The big bang campaign… Keep it before 9 p.m

5 Nov

The Big Bang Campaign… Keep it before 9 p.m

Remember, remember the 5th of November…

 My guess is, many parents of children on the autism spectrum remember the 5th of November and remember it well!

 Tonight is the night that will see the skies above us alight in an array of stunning, spectacular colours, but that’s not all we will see! Many of us throughout Britain will see not just our pets dart around the house in distress, but also our child or loved one. 

 Bonfire night is celebrated by huge numbers whether it’s by attending a large public display or hosting their own back yard antics. For some it’s a night of fun and laughter, a chance to meet friends, drink wine out of plastic beakers while eating hot-dogs smothered in mustard. For others it’s a night of hiding, turning up the TV and comforting their frighten child.

 We grow up looking forward to such events, we loved them as a child and can’t wait to share a night stood by the bonfire with our own children. What is there not to like about this fun and eventful night?

 Why don’t you ask that question to a child on the autism spectrum!

 No, not all hate fireworks, but a large proportion of child and adults on the spectrum will spend the year dreading it! I wrote a few weeks back about little mans fear of the firework! He thinks they are stunning and at a distance his not to bad with the big bang. But when there’s rockets flying about above his head, then bursting into a glittering infusion of colour, my child will likely do what I refer to as the “Army drop and crawl” Basically he fears the fireworks will come clashing back down on top of him, he freezes then drops, before embanking on his army crawl to safety. Despite this reaction, my little man could hold a sparkler all night long. As I explained before, it’s a sensory reaction, because the firework is above him and he cannot judge the distance between himself and the exploding firework, he then begins to fear it! My Little man feels much safer stood behind a pane of glass watching fireworks from the safety of his home.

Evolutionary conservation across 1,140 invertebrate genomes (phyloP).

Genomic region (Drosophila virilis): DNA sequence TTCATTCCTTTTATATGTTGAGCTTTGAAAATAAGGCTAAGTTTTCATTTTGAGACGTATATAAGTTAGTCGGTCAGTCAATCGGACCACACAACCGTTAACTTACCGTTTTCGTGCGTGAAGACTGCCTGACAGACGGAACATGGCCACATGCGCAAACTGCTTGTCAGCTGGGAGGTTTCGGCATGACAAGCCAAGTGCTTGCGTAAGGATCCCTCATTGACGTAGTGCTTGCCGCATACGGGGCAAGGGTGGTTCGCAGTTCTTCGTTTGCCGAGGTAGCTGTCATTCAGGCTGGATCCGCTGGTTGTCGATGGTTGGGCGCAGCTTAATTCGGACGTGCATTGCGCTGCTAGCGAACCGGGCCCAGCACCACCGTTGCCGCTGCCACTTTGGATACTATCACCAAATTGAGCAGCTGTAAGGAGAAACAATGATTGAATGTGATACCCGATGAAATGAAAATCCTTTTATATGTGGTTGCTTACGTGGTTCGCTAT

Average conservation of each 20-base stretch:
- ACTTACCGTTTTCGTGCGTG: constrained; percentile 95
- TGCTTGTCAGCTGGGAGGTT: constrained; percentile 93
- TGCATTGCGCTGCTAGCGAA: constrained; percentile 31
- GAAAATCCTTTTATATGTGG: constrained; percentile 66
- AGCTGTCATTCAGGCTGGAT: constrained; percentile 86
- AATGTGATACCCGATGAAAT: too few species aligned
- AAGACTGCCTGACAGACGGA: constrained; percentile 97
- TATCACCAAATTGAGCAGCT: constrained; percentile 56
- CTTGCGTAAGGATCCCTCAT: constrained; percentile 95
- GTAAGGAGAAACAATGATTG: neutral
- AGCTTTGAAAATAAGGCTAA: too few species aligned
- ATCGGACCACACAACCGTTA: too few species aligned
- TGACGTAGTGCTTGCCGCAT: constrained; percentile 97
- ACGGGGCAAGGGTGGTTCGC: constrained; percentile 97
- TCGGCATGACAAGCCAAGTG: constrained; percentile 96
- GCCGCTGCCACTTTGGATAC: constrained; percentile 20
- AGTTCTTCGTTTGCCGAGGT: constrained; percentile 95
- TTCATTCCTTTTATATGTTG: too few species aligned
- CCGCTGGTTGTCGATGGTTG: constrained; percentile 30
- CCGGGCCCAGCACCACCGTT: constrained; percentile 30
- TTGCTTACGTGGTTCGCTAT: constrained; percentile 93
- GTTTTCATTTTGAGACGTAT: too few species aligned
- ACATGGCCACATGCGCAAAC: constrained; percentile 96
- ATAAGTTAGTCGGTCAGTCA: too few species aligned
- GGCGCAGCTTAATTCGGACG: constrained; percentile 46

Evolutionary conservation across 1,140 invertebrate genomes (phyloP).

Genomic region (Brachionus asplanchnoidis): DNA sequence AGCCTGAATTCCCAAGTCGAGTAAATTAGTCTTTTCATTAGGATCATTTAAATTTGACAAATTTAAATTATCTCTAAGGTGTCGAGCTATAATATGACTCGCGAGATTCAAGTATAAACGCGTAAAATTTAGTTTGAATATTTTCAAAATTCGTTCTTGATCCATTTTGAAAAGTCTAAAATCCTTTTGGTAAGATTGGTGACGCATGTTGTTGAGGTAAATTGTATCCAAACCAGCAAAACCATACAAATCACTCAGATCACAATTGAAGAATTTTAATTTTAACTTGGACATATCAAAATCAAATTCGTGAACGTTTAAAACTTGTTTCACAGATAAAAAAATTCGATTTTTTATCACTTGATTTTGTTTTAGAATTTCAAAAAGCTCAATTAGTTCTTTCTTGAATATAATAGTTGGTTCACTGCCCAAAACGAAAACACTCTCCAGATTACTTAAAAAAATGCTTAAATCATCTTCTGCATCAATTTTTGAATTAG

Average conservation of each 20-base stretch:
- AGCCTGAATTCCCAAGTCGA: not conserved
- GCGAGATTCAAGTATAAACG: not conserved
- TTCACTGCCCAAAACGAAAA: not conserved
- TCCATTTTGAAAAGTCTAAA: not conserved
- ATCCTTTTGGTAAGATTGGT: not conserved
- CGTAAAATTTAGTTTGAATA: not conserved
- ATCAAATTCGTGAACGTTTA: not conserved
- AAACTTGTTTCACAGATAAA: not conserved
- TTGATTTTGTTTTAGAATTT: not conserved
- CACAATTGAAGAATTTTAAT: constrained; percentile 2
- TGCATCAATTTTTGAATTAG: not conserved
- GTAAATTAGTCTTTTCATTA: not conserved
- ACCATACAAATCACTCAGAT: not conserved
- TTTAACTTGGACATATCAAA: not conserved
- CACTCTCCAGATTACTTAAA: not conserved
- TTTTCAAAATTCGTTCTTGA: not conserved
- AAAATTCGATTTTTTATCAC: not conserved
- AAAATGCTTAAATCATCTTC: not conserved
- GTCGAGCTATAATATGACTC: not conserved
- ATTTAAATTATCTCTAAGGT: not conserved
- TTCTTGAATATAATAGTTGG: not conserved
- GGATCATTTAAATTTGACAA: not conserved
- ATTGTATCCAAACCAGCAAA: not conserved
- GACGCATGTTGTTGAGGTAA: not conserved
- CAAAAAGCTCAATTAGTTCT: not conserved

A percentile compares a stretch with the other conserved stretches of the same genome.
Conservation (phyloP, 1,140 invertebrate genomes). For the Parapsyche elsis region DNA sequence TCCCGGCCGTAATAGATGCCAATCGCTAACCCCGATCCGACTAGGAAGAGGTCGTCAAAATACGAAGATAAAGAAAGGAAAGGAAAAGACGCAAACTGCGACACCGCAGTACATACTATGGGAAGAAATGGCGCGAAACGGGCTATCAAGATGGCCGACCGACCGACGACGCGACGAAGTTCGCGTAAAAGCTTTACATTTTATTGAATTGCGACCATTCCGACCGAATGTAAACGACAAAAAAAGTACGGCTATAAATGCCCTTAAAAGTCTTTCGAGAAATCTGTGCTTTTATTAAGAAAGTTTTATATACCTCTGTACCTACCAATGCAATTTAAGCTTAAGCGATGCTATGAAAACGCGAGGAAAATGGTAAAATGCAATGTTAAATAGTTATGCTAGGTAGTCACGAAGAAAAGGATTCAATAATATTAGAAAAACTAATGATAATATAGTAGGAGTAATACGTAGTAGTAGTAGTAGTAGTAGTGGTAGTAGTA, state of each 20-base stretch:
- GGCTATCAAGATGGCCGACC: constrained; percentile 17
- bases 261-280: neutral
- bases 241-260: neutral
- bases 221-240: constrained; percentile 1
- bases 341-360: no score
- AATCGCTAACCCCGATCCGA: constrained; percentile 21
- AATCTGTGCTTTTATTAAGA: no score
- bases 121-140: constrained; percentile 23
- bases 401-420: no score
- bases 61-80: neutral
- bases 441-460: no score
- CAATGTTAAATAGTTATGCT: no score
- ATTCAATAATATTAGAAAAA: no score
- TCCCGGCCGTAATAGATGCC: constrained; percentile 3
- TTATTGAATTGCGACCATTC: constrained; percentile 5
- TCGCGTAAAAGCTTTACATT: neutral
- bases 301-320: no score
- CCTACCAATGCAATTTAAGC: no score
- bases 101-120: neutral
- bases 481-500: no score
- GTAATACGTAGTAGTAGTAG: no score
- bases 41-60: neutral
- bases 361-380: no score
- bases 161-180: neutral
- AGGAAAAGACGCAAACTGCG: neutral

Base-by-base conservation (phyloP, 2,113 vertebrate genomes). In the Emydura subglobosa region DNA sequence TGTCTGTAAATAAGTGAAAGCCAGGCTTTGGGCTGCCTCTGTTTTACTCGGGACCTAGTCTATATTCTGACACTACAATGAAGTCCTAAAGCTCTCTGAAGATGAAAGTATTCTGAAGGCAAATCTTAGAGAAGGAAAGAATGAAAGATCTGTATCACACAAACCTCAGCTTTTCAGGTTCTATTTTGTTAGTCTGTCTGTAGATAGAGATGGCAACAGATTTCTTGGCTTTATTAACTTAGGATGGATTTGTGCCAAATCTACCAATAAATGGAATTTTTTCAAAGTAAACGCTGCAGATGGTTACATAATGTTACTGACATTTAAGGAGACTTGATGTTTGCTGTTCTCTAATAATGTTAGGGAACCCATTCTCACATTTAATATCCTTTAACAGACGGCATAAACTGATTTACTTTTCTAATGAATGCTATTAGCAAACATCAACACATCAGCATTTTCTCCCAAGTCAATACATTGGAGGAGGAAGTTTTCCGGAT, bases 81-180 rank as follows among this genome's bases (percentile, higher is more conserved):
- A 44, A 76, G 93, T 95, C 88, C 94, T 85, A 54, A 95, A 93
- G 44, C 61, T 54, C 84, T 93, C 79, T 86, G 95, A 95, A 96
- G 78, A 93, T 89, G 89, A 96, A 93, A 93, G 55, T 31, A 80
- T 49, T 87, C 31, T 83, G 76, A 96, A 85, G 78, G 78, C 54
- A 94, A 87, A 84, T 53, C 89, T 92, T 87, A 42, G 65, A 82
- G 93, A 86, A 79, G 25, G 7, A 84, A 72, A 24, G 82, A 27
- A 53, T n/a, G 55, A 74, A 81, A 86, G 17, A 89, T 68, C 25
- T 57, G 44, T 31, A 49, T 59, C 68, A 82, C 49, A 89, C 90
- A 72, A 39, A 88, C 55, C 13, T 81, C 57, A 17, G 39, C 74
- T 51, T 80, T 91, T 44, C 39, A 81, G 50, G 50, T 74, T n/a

For many people on the autism spectrum the dislike of fireworks relates to sensory sensitivity as-well as the dislike of “social gatherings”.

 Even those who are not on the spectrum can have difficulties tolerating the loudness of a firework display, especially a big one! For the person with autism, this sensitivity to noise is sometimes so overbearing it causes actual pain. Now, can you even begin to imagine how hard that must be? I can’t and think myself lucky that I do not experience such a difficulty. However this doesn’t mean that it doesn’t matter, because it does, it really does! Little man only has problems when we go out, so of course we avoid the public displays, or one parent stays home while the other treats the other children to a trip to our local display. That’s just how it is and always has been. I think that we are quite lucky, some children experience such anxiety that they require comfort from their parent throughout the night meaning little sleep is had by many.

 I’m not trying to make you all feel guilty, nor am I saying this in the hope that you wont go to your local fireworks display or celebrate in your own way. I’m just asking that you all spare a thought for the families housing an autistic child or adult. I simply ask that as much fun as bonfire night can be, take a second to stop and think… Light your fireworks at a reasonable hour! Who is your neighbour, do you know a family affected by autism? Keep it early, keep it safe, keep it before 9 p.m.! That is all I ask!   

” Do you think that’s fair? If so, how about tweeting this post just once using one of the share button (tweet, Facebook, Stumble, etc.) located at the bottom of this post. You could even raise awareness on this one day, just by “Right clicking the image below and uploading as your profile pic on your social network” after all it is just one day!”  


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